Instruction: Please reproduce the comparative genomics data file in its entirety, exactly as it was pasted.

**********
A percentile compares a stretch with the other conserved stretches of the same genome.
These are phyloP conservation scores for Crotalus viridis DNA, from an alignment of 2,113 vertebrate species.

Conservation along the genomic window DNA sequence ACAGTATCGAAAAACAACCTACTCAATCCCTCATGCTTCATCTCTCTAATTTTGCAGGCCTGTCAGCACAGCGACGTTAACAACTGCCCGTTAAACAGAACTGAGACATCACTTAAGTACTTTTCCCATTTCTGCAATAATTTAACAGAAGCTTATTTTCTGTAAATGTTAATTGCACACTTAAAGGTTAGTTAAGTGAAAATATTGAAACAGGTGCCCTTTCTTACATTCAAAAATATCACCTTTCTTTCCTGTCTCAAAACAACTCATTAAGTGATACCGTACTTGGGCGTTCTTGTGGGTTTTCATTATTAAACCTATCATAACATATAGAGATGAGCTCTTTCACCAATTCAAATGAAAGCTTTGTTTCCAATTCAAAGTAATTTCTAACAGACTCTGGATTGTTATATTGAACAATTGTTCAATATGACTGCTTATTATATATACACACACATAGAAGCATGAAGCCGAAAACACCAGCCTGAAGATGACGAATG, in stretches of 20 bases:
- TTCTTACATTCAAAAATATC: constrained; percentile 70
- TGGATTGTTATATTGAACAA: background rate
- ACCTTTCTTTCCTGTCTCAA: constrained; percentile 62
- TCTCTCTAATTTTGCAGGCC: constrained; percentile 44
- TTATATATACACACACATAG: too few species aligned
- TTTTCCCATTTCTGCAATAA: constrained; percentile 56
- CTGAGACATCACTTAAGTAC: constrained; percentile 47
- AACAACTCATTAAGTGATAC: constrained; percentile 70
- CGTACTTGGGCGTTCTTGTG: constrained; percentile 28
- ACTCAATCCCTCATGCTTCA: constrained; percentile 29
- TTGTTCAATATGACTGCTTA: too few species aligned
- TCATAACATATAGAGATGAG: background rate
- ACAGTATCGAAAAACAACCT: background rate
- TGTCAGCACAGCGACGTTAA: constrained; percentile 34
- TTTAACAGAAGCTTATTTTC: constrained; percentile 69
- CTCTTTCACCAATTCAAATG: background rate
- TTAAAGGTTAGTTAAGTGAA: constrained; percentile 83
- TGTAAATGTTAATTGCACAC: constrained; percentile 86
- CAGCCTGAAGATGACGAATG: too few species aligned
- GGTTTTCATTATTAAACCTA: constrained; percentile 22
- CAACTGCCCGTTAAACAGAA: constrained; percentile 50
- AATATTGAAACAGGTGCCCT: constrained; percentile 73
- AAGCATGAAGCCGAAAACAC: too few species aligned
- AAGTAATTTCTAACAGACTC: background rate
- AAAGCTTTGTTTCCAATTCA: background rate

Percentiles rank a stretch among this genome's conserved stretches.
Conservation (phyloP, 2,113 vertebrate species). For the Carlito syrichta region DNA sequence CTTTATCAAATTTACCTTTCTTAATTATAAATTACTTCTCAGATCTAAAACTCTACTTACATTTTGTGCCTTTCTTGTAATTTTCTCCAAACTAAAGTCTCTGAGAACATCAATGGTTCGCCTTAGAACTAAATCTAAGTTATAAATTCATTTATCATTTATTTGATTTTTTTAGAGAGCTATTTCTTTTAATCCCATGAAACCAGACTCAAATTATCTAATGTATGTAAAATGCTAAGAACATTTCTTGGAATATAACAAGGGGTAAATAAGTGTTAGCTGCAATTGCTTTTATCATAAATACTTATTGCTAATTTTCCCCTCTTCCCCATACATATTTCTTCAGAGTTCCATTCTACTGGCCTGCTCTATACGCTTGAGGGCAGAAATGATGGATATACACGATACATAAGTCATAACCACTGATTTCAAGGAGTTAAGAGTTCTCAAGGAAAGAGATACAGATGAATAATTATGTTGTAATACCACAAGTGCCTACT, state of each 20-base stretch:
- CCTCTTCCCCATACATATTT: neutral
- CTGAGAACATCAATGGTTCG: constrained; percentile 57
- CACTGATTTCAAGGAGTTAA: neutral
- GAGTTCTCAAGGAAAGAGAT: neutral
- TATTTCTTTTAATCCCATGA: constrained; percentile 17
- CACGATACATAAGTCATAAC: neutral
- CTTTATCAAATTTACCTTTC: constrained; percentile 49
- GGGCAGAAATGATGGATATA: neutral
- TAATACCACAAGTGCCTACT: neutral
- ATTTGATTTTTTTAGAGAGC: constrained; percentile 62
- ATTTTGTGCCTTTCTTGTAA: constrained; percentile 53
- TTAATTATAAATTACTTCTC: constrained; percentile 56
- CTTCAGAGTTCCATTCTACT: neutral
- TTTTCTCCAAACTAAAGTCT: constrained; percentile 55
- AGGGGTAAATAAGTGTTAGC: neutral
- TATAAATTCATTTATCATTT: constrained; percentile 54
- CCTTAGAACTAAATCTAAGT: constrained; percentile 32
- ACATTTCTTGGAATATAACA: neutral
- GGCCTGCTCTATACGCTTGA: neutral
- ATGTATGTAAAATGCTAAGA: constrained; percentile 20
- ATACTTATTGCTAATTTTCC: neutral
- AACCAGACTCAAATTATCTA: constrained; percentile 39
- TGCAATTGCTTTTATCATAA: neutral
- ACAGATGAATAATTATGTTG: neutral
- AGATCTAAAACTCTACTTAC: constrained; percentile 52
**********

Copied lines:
A percentile compares a stretch with the other conserved stretches of the same genome.
These are phyloP conservation scores for Crotalus viridis DNA, from an alignment of 2,113 vertebrate species.

Conservation along the genomic window DNA sequence ACAGTATCGAAAAACAACCTACTCAATCCCTCATGCTTCATCTCTCTAATTTTGCAGGCCTGTCAGCACAGCGACGTTAACAACTGCCCGTTAAACAGAACTGAGACATCACTTAAGTACTTTTCCCATTTCTGCAATAATTTAACAGAAGCTTATTTTCTGTAAATGTTAATTGCACACTTAAAGGTTAGTTAAGTGAAAATATTGAAACAGGTGCCCTTTCTTACATTCAAAAATATCACCTTTCTTTCCTGTCTCAAAACAACTCATTAAGTGATACCGTACTTGGGCGTTCTTGTGGGTTTTCATTATTAAACCTATCATAACATATAGAGATGAGCTCTTTCACCAATTCAAATGAAAGCTTTGTTTCCAATTCAAAGTAATTTCTAACAGACTCTGGATTGTTATATTGAACAATTGTTCAATATGACTGCTTATTATATATACACACACATAGAAGCATGAAGCCGAAAACACCAGCCTGAAGATGACGAATG, in stretches of 20 bases:
- TTCTTACATTCAAAAATATC: constrained; percentile 70
- TGGATTGTTATATTGAACAA: background rate
- ACCTTTCTTTCCTGTCTCAA: constrained; percentile 62
- TCTCTCTAATTTTGCAGGCC: constrained; percentile 44
- TTATATATACACACACATAG: too few species aligned
- TTTTCCCATTTCTGCAATAA: constrained; percentile 56
- CTGAGACATCACTTAAGTAC: constrained; percentile 47
- AACAACTCATTAAGTGATAC: constrained; percentile 70
- CGTACTTGGGCGTTCTTGTG: constrained; percentile 28
- ACTCAATCCCTCATGCTTCA: constrained; percentile 29
- TTGTTCAATATGACTGCTTA: too few species aligned
- TCATAACATATAGAGATGAG: background rate
- ACAGTATCGAAAAACAACCT: background rate
- TGTCAGCACAGCGACGTTAA: constrained; percentile 34
- TTTAACAGAAGCTTATTTTC: constrained; percentile 69
- CTCTTTCACCAATTCAAATG: background rate
- TTAAAGGTTAGTTAAGTGAA: constrained; percentile 83
- TGTAAATGTTAATTGCACAC: constrained; percentile 86
- CAGCCTGAAGATGACGAATG: too few species aligned
- GGTTTTCATTATTAAACCTA: constrained; percentile 22
- CAACTGCCCGTTAAACAGAA: constrained; percentile 50
- AATATTGAAACAGGTGCCCT: constrained; percentile 73
- AAGCATGAAGCCGAAAACAC: too few species aligned
- AAGTAATTTCTAACAGACTC: background rate
- AAAGCTTTGTTTCCAATTCA: background rate

Percentiles rank a stretch among this genome's conserved stretches.
Conservation (phyloP, 2,113 vertebrate species). For the Carlito syrichta region DNA sequence CTTTATCAAATTTACCTTTCTTAATTATAAATTACTTCTCAGATCTAAAACTCTACTTACATTTTGTGCCTTTCTTGTAATTTTCTCCAAACTAAAGTCTCTGAGAACATCAATGGTTCGCCTTAGAACTAAATCTAAGTTATAAATTCATTTATCATTTATTTGATTTTTTTAGAGAGCTATTTCTTTTAATCCCATGAAACCAGACTCAAATTATCTAATGTATGTAAAATGCTAAGAACATTTCTTGGAATATAACAAGGGGTAAATAAGTGTTAGCTGCAATTGCTTTTATCATAAATACTTATTGCTAATTTTCCCCTCTTCCCCATACATATTTCTTCAGAGTTCCATTCTACTGGCCTGCTCTATACGCTTGAGGGCAGAAATGATGGATATACACGATACATAAGTCATAACCACTGATTTCAAGGAGTTAAGAGTTCTCAAGGAAAGAGATACAGATGAATAATTATGTTGTAATACCACAAGTGCCTACT, state of each 20-base stretch:
- CCTCTTCCCCATACATATTT: neutral
- CTGAGAACATCAATGGTTCG: constrained; percentile 57
- CACTGATTTCAAGGAGTTAA: neutral
- GAGTTCTCAAGGAAAGAGAT: neutral
- TATTTCTTTTAATCCCATGA: constrained; percentile 17
- CACGATACATAAGTCATAAC: neutral
- CTTTATCAAATTTACCTTTC: constrained; percentile 49
- GGGCAGAAATGATGGATATA: neutral
- TAATACCACAAGTGCCTACT: neutral
- ATTTGATTTTTTTAGAGAGC: constrained; percentile 62
- ATTTTGTGCCTTTCTTGTAA: constrained; percentile 53
- TTAATTATAAATTACTTCTC: constrained; percentile 56
- CTTCAGAGTTCCATTCTACT: neutral
- TTTTCTCCAAACTAAAGTCT: constrained; percentile 55
- AGGGGTAAATAAGTGTTAGC: neutral
- TATAAATTCATTTATCATTT: constrained; percentile 54
- CCTTAGAACTAAATCTAAGT: constrained; percentile 32
- ACATTTCTTGGAATATAACA: neutral
- GGCCTGCTCTATACGCTTGA: neutral
- ATGTATGTAAAATGCTAAGA: constrained; percentile 20
- ATACTTATTGCTAATTTTCC: neutral
- AACCAGACTCAAATTATCTA: constrained; percentile 39
- TGCAATTGCTTTTATCATAA: neutral
- ACAGATGAATAATTATGTTG: neutral
- AGATCTAAAACTCTACTTAC: constrained; percentile 52